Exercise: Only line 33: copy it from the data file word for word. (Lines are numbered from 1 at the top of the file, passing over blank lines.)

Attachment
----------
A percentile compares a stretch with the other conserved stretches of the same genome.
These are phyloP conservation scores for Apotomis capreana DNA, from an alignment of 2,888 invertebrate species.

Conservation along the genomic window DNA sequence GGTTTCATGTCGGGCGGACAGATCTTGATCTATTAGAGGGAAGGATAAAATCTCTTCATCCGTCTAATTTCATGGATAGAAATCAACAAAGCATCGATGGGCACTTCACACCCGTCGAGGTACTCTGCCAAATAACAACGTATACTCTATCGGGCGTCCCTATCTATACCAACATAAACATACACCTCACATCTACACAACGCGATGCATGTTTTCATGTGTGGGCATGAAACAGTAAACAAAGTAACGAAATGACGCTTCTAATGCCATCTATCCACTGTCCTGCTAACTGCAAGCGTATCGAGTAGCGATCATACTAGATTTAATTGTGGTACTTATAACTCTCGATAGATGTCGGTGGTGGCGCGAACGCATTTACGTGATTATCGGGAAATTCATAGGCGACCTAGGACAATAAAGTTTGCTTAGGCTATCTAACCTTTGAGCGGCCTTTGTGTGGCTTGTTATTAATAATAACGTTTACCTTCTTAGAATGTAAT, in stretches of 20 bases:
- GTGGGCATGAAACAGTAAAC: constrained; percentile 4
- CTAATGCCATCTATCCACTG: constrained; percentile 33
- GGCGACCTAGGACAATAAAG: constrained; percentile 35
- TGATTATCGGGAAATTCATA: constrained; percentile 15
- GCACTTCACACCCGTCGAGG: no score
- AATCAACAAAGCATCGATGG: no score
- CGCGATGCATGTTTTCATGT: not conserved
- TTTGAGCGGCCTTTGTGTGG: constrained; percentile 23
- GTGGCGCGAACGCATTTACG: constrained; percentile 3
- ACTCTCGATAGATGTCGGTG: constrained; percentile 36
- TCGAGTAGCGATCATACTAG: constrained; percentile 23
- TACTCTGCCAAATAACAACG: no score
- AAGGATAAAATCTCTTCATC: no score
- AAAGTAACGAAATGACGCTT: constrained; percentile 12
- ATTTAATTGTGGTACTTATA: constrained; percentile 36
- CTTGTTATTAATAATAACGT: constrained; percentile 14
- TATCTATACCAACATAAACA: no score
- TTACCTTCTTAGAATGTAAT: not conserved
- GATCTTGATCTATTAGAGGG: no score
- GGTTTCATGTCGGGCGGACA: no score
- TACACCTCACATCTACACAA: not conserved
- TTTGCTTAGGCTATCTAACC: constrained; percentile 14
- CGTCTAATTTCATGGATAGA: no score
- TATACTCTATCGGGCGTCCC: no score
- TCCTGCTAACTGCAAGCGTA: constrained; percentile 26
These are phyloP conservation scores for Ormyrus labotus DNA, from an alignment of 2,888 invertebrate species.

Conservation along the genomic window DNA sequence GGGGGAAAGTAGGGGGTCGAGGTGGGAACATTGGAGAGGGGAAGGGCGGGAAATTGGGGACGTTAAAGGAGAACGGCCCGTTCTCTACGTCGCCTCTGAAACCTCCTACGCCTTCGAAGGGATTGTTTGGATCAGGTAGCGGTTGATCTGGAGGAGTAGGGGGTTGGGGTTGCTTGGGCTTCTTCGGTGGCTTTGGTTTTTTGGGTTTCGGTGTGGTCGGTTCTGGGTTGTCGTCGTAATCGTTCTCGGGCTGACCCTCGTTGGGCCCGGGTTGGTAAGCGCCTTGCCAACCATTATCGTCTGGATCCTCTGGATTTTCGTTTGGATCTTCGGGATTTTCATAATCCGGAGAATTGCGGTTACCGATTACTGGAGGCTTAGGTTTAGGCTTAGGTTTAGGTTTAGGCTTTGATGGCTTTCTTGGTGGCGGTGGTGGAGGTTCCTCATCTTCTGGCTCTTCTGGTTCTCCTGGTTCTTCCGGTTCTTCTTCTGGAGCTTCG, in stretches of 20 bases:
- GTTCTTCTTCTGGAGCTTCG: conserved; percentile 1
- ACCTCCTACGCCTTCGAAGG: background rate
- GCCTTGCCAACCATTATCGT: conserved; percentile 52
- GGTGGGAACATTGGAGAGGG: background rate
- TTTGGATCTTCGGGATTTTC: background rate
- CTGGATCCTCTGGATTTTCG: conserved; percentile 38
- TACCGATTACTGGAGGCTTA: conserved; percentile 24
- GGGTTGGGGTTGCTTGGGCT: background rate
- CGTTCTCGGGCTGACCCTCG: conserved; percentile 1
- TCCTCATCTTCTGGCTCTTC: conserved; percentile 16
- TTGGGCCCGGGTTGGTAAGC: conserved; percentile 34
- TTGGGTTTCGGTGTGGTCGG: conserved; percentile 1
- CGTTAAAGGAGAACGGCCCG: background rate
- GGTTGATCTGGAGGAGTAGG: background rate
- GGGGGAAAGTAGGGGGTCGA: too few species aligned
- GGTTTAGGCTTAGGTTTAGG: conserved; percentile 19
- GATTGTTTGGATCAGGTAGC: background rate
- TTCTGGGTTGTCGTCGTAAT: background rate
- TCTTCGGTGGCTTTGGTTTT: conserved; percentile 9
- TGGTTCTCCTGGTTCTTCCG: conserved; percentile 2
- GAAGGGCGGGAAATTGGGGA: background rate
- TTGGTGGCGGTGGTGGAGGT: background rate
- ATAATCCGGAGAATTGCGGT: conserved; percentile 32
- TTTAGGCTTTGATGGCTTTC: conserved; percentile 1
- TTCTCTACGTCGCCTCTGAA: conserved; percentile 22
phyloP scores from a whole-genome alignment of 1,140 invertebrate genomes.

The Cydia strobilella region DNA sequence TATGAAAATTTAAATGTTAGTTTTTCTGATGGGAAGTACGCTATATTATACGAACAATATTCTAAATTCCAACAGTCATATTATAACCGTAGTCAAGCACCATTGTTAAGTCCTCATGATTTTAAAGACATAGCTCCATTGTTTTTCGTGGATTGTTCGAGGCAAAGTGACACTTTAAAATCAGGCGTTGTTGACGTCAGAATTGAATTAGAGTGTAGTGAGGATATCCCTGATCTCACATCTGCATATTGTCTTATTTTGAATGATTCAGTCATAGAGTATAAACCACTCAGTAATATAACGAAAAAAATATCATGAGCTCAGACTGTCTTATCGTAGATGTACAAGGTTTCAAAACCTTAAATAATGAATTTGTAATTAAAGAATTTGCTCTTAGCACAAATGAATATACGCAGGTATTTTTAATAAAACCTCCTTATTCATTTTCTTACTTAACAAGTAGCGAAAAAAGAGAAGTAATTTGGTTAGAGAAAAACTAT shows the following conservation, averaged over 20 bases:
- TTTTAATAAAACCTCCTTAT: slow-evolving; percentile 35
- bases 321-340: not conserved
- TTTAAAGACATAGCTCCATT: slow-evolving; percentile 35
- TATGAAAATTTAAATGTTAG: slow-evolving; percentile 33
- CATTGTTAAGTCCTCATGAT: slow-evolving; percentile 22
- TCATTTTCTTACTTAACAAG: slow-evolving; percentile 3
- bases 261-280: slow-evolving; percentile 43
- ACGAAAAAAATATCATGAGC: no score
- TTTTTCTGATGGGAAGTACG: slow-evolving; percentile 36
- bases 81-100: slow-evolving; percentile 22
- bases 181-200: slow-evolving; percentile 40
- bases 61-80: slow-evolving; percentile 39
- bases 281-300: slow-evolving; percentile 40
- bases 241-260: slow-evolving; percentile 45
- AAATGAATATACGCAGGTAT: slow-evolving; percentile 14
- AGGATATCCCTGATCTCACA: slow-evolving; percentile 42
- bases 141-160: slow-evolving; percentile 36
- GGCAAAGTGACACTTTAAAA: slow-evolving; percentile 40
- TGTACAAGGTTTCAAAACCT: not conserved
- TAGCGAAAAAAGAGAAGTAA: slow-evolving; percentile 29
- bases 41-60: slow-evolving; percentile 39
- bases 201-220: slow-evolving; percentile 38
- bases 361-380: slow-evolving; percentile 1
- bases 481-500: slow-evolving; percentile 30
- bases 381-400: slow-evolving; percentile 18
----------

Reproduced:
- GCCTTGCCAACCATTATCGT: conserved; percentile 52